Kouzes, James M. & Posner, Barry Z. (2010). The Truth about Leadership: The No-fads, Heart-of-the-Matter Facts You Need to Know. San Francisco, CA: Jossey-Bass.
Study the following list of 10 traits. Mark the top three traits you would like to see in a leader you would follow.
Study the following list of 10 traits. Mark the top three traits you would like to see in a colleague you would work with.
Last month we published a Jolt, Social Virus. We would like to acknowledge that a similar version of the activity was published by Sharyn Weiss and Doni Tamblyn in 2000 as Emotional Contagion. Our apologies for not mentioning this last month.
You will find Emotional Contagion and many other effective activities in the The Big Book of Humorous Training Games by Doni Tamblyn and Sharyn Weiss. (Learn more about the book on Amazon.)
This jolt demonstrates how the mind can focus on only one thing at a time.
Participants are shown a black chalice and asked to shout out what they see. Later, they are asked to focus on the white space to shout out what they see. Most will see the profile of two faces. The point is made that they can see either the chalice or the faces—but not both at the same time.
To demonstrate that if we focus our attention on one area, we will not be able to focus our attention on another.
Maximum: Any number
Best: 12 to 20
2 minutes for the activity
5 minutes for debriefing
PowerPoint slide showing an optical illusion
Display the PowerPoint slide. Ask the participants to shout out what they see on the screen. Most participants will say they see a black chalice.
Show the PowerPoint slide again. This time ask the participants to focus on the white space on either side of the chalice. Ask the participants to shout out what they see now. Most will say they see two faces.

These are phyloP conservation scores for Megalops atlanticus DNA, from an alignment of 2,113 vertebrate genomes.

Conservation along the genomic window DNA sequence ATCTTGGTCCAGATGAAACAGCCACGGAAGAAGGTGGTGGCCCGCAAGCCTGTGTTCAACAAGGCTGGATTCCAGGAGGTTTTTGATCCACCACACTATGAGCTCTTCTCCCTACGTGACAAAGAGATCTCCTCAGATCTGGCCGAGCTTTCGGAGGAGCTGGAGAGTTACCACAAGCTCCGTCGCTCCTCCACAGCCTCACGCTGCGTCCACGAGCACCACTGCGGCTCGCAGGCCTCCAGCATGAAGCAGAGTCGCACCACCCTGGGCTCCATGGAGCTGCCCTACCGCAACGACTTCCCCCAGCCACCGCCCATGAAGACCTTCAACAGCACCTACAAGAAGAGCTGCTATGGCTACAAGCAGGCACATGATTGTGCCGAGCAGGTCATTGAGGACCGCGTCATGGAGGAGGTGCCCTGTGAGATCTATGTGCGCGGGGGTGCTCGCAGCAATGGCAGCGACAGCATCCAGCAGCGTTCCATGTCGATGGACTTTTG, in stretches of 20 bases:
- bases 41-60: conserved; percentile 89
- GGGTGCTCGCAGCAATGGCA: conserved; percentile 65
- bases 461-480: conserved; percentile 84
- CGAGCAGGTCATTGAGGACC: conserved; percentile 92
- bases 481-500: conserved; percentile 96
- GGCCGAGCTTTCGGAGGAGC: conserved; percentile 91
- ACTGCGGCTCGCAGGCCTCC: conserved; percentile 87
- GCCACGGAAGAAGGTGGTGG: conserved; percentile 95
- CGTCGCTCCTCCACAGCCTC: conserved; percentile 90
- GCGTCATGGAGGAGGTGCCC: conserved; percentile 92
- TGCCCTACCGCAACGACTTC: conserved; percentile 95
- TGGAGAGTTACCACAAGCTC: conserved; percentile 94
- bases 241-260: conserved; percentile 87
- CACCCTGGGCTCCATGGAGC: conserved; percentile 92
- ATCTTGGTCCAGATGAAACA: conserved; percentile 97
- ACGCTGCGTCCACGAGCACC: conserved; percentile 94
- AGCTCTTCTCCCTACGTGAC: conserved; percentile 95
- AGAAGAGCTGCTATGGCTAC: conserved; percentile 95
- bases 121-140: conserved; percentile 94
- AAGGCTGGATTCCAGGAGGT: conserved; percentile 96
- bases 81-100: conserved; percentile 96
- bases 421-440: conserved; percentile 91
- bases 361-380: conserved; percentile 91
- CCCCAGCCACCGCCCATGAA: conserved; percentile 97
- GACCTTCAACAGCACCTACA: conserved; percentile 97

Discuss what happened. Point out that while the human mind is capable of seeing both things, it is only able to see them one at a time. If we focus all of our attention on one illustration, we will not be able to see the other. Our brains are not capable of thinking in parallel. Most of the time, it can only think of one thought at a time.
Explain the cost of switching. Going back and forth between multiple ideas involves a context switching cost. Each time you switch back between thoughts you need to take time to recollect the relevant data and put them in context.
Ask and discuss these types of questions:
Linda Adams is the co-founder of 737 Learning Solutions LLC. She has been an educator for more than 30 years, working with all levels of learners, from Kindergarten through adult training in the private, industrial, and government sectors. She has written four books: 50 Ways to Love Your Credit Score, 50 More Ways to Love Your Credit Score, Personal Credit Builder System, and Business Credit Builder. Her most recent game, Credit Crunch, is a rummy-type card game for her live Credit Builder seminars.
TGL: Linda, what is your specialty area?
Linda: As I am sure you can guess from the books I have written I am currently concentrating on credit education. However, as an instructional designer I work in many subject areas. I guess if I had a favorite type of course it would be instructor-led or facilitated courses.
TGL: How did you get into designing and using games?
Linda: When I was teaching high school I had a lot of special education students in my classes. Out of self-defense, I started incorporating games for content review. That quickly grew to one of my favorite units that had group work, individual work, art projects, and games designed to get students thinking and not just working toward a written test.
TGL: How long have you been designing and using games?
Linda: I taught high school back in the early 90s and have been using as many interactive strategies as I could think of since then. I have found that if I call them games the instructors don't want to learn to use them, but if I disguise them as a learning event, for some reason the instructors seem a bit more inclined to at least give them a try. Most are pleasantly surprised. But you know there are some instructors who will never do anything but lecture no matter what you try.